From the IDE window, right click on the GreeterTest.java file in the Package Explorer (or in the editor) and select Run As | JUnit Test from the context menu (see fig. 3)

Fig.3: Starting the test

When you run the test, you should see the following lines printed to the console:

26 [main] INFO org.jboss.weld.Version – WELD-000900 1.1.1 (Final)

Hello, Earthling! You should then see the JUnit view appear, revealing a green bar (fig. 4)!

Fig.4: JUnit view revealing a green bar

You can also run the test on the commandline using Maven:

$ mvn test

You should see the following lines printed to the console:

——————————————————-

T E S T S

——————————————————-

Running org.arquillian.example.GreeterTest

21 [main] INFO org.jboss.weld.Version – WELD-000900 1.1.1 (Final)

Hello, Earthling!

Tests run: 1, Failures: 0, Errors: 0, Skipped: 0, Time elapsed: 0.858 sec

Congratulations! You’ve earned your first green bar with Arquillian!

A Closer Look

How do you know that CDI really worked? For all you know, Arquillian created a new instance of theGreeter class and injected it into the test without any involvement from CDI. Let’s prove it’s there. Create a new CDI bean named PhraseBuilder in the org.arquillian.example package that can create phrases from templates.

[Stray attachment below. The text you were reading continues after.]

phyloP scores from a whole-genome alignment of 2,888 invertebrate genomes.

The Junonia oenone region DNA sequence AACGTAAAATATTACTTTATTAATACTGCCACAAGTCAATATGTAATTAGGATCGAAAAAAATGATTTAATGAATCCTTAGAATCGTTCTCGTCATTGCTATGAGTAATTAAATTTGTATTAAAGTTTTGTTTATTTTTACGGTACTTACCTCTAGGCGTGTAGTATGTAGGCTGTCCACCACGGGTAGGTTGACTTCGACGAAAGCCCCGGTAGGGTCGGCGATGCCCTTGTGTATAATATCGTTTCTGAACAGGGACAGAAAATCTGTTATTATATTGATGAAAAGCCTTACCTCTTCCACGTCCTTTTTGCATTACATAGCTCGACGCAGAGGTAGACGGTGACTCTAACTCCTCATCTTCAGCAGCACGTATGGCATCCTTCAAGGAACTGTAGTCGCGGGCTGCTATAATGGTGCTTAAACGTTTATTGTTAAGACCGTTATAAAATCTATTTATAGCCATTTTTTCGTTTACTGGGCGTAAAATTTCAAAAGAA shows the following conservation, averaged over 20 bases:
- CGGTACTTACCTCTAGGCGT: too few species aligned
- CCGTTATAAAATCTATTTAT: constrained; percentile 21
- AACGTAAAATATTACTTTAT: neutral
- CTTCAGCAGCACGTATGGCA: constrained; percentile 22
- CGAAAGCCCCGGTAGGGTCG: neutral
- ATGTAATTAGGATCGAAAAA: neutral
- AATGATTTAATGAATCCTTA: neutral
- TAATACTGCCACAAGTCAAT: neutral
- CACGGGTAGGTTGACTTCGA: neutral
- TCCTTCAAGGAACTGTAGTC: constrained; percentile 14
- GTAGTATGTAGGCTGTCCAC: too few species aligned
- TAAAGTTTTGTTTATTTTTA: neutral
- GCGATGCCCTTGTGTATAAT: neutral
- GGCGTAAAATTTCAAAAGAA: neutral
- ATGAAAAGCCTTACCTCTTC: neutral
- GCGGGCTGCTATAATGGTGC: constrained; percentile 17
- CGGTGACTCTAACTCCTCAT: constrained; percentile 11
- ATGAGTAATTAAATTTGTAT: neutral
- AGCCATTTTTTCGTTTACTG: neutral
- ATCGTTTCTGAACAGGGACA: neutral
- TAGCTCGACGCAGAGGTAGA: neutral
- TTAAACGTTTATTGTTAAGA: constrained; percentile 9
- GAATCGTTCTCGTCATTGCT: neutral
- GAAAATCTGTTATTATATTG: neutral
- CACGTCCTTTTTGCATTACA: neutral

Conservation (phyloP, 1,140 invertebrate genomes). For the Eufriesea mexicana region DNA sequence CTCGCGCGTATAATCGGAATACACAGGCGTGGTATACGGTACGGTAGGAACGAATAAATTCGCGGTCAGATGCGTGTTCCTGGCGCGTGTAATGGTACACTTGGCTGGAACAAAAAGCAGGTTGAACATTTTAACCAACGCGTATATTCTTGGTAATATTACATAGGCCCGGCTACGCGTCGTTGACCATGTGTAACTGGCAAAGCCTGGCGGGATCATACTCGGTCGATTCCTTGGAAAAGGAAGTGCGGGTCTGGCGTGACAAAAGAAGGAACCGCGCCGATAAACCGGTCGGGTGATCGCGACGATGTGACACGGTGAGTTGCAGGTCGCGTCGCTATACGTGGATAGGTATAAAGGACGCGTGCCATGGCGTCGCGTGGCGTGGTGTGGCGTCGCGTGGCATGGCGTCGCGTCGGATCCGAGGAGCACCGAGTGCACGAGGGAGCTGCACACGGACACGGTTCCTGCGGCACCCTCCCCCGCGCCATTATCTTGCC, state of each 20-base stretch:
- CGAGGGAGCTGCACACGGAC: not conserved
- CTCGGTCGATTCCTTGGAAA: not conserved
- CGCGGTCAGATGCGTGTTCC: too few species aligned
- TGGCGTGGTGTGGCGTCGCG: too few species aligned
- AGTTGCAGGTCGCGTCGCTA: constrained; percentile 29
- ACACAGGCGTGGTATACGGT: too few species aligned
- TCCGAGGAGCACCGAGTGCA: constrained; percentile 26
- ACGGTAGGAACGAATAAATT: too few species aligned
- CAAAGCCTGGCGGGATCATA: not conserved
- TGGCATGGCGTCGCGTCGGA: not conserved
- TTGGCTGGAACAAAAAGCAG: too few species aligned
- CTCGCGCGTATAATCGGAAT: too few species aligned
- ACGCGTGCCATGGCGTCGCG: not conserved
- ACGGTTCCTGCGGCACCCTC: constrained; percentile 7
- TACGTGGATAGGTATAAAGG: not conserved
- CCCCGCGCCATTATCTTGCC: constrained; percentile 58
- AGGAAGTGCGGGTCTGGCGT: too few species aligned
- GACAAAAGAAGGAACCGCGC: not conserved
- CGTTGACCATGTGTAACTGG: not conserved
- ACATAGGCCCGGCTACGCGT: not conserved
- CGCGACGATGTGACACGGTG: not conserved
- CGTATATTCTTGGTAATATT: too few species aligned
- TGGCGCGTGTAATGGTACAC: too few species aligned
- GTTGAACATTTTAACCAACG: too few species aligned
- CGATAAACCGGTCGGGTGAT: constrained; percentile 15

Listing 8

src/main/java/org/arquillian/example/PhraseBuilder.java
package org.arquillian.example;

import java.text.MessageFormat;
import java.util.HashMap;
import java.util.Map;
import javax.annotation.PostConstruct;

public class PhraseBuilder {
   private Map<String, String> templates;

   public String buildPhrase(String id, Object... args) {
       return MessageFormat.format(templates.get(id), args);
   }

   @PostConstruct
   public void initialize() {
       templates = new HashMap<String, String>();
       templates.put("hello", "Hello, {0}!");
   }
}

Next, open up the Greeter class and create a new constructor that will inject PhraseBuilder using constructor injection. Then, delegate the task of creating the greeting to the injected bean (listing 9)

Listing 9

src/main/java/org/arquillian/example/Greeter.java
package org.arquillian.example;

import java.io.PrintStream;
import javax.inject.Inject;

public class Greeter {

   private PhraseBuilder phraseBuilder;

   @Inject
   public Greeter(PhraseBuilder phraseBuilder) {
       this.phraseBuilder = phraseBuilder;
   }

   public void greet(PrintStream to, String name) {
       to.println(createGreeting(name));
   }

   public String createGreeting(String name) {
       return phraseBuilder.buildPhrase("hello", name);